In some embodiments, one or more components of the solvent formulation are recovered in whole or in part either during the refining process or as a preliminary step prior to the refining process for reuse in a solvent formulation to be combined with another crude oil composition to form another transport composition. Since the recovered solvent formulation components may be recovered for the intended use of combining with another crude oil composition, the recovered solvent formulation components need not be pure and may include small amounts of one or more components from the crude oil composition as impurities.

Although the invention has been described primarily with pure gum turpentine being the terpene component included in a solvent formulation, any terpene or mixture of terpenes may be used in combination with or in place of the particular terpene component or components described in any of the solvent mixtures described herein within the spirit of the present invention. Terpenes for use in solvent formulations include, but are not limited to, D-limonene, L-limonene, dipentene, terpinolene, alpha-ocimene, beta-ocimene, myrcene, alpha-terpinene, beta-terpinene, gamma-terpinene, sabinene, alpha-thujene, beta-thujene, camphene, carene, alpha-pinene, and beta-pinene.

In other embodiments, the solvent formulation includes no terpene but at least one terpene alcohol component in place of the terpene. In some embodiments, the terpene alcohol is terpineol.

In some embodiments, the optimum solvent formulation for a specific crude oil composition depends on the specific characteristics of the crude oil composition, including its native flash point and its native density, which are largely a function of where it was extracted from the ground.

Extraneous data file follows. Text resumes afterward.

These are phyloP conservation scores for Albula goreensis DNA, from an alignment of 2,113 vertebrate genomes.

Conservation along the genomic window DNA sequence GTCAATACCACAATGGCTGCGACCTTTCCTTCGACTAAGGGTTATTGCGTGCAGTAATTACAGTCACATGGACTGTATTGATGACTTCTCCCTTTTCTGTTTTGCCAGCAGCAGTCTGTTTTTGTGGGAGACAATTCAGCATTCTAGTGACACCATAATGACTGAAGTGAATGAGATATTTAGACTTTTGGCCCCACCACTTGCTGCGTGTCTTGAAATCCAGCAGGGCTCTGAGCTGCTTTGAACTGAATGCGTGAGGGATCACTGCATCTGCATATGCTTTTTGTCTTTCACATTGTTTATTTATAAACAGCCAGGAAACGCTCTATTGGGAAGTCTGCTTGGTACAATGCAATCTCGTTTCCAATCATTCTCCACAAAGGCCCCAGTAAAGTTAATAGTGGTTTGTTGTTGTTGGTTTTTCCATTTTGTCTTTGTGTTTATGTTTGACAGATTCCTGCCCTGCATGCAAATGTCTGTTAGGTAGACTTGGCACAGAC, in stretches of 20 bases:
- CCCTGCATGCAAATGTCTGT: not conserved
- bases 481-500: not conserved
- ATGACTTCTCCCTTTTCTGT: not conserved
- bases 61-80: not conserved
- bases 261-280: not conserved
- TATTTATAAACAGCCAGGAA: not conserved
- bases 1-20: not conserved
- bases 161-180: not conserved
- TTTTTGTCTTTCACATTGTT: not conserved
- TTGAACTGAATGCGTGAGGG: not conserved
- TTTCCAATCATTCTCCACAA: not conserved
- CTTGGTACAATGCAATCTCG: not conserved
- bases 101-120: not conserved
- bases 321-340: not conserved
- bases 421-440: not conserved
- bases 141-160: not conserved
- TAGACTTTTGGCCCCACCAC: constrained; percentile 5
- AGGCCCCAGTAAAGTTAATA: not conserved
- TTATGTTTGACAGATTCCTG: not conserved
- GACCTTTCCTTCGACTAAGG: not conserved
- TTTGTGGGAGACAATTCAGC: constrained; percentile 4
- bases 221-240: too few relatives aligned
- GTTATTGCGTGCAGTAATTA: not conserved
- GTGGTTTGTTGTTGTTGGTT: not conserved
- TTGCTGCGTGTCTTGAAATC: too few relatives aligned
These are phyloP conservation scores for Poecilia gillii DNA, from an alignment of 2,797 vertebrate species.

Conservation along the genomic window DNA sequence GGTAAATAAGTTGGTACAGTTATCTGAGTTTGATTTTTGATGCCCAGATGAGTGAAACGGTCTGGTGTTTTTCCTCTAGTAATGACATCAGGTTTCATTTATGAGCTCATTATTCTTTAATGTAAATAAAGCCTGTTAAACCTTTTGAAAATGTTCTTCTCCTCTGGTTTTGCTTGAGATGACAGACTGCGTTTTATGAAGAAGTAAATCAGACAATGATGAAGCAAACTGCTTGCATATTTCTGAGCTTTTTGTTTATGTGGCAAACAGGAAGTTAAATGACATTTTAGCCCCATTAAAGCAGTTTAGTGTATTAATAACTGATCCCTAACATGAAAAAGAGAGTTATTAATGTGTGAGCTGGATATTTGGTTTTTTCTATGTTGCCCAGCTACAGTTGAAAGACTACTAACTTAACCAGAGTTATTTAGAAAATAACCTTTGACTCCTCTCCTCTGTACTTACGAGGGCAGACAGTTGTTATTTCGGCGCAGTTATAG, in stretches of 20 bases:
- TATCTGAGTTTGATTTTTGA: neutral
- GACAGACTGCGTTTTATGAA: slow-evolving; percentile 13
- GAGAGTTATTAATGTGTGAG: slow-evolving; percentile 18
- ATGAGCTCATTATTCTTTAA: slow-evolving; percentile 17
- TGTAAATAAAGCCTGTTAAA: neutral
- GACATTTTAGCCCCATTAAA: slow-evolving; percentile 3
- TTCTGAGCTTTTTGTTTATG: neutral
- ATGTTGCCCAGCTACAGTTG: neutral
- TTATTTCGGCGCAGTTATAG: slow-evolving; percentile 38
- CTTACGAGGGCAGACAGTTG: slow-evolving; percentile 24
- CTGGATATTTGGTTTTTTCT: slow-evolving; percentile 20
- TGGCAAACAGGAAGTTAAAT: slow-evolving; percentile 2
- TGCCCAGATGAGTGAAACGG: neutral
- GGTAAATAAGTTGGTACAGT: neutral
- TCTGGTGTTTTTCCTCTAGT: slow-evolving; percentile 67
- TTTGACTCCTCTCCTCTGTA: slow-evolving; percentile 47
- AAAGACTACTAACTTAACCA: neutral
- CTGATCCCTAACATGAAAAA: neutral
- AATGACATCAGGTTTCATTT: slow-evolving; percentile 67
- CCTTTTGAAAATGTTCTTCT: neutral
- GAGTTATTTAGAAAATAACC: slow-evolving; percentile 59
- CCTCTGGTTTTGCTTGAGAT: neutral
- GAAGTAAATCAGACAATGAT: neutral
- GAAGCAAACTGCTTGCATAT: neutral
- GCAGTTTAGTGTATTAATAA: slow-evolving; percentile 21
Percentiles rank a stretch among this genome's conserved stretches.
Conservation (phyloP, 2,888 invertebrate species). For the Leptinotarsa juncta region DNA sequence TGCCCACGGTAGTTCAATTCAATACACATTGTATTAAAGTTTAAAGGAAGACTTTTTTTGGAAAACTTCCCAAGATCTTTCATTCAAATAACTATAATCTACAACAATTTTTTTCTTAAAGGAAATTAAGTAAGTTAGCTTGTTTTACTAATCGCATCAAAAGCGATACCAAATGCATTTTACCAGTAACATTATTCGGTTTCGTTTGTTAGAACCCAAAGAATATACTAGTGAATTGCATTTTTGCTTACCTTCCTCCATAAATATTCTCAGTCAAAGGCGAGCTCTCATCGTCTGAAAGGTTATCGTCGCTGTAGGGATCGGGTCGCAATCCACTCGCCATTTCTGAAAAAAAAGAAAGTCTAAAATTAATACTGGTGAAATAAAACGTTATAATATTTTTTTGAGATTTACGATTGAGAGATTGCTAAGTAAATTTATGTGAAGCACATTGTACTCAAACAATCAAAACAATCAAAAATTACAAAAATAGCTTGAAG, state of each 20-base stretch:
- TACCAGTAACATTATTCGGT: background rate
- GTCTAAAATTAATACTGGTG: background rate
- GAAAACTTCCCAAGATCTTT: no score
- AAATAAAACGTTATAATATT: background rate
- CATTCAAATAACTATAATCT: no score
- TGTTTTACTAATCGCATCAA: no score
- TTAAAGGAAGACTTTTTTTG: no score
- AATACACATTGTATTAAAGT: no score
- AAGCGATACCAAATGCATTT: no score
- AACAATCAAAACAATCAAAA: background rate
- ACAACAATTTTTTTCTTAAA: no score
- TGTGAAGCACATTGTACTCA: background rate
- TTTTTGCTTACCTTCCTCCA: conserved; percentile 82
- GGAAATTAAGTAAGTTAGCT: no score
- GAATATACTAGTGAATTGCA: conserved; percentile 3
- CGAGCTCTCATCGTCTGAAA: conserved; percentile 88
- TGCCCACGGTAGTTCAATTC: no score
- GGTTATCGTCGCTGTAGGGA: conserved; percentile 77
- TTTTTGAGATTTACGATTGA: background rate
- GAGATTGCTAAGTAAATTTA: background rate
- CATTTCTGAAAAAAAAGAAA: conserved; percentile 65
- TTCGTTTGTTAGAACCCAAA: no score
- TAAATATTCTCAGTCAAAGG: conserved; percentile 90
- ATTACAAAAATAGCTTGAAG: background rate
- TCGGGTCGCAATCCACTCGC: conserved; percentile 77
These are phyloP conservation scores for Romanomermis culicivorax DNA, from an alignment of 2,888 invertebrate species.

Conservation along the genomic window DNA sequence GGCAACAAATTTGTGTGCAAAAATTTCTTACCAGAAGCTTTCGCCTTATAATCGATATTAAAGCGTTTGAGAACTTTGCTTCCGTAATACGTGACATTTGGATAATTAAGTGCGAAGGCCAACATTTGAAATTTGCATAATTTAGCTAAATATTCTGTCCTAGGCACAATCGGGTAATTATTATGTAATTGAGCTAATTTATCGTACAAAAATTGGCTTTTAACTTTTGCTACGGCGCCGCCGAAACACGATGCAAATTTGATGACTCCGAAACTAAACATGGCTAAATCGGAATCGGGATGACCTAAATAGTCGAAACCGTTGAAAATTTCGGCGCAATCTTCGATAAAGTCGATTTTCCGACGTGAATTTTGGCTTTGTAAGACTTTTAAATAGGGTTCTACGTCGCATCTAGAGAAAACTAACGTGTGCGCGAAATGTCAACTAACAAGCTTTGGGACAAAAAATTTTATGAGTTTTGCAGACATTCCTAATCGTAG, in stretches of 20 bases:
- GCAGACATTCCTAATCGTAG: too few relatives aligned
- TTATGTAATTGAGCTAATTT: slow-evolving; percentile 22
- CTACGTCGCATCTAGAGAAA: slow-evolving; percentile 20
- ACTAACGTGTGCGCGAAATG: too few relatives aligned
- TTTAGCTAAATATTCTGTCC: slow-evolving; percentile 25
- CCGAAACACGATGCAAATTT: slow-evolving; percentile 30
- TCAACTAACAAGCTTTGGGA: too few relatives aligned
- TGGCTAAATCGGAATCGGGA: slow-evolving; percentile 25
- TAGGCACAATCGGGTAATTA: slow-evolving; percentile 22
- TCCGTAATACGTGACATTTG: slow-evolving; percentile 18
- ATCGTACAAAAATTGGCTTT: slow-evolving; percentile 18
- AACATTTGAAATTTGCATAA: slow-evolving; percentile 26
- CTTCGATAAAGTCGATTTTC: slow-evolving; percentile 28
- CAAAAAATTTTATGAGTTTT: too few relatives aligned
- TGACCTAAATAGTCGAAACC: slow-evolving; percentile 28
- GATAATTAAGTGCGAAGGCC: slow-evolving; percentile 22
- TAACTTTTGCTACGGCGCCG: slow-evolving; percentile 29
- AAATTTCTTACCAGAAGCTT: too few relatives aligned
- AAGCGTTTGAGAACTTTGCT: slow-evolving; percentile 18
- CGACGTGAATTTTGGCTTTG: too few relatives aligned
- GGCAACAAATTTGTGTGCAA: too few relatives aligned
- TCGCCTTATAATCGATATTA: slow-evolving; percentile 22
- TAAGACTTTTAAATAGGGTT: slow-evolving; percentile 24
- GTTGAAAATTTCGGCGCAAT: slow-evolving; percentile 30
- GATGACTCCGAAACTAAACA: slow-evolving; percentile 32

In some embodiments, a method of raising the flash point of a crude oil composition includes testing the crude oil composition to determine one or more physical or chemical characteristics of the crude oil composition, which may include, but is not limited to, the flash point of the crude oil composition, the density of the crude oil composition, or the chemical composition of the crude oil composition. In some embodiments, a method of raising the flash point of a crude oil composition includes selecting a solvent formulation based on one or more physical or chemical characteristics of the crude oil composition or based on a target minimum flash point for the transport composition. In some embodiments, the solvent formulation and the crude oil composition, when combined, form a transport composition with a flash point equal to the target minimum flash point. In some embodiments, the solvent formulation and the crude oil composition, when combined, form a transport composition with a flash point greater than or equal to the target minimum flash point. In some embodiments, the solvent formulation and the crude oil composition, when combined, form a transport composition with a flash point greater than the target minimum flash point.

In some embodiments, the target minimum flash point for the transport composition depends on the mode of transport for transporting the transport composition. In some embodiments, the target minimum flash point is selected based on government regulations for the mode of transport, which may vary, depending on the mode of transport. In some embodiments, the target minimum flash point for the transport composition is 100° F. In some embodiments, the target minimum flash point for the transport composition is 110° F. In some embodiments, the target minimum flash point for the transport composition is 140° F. In some embodiments, the target minimum flash point for the transport composition is 170° F. In some embodiments, the target minimum flash point for the transport composition is 200° F.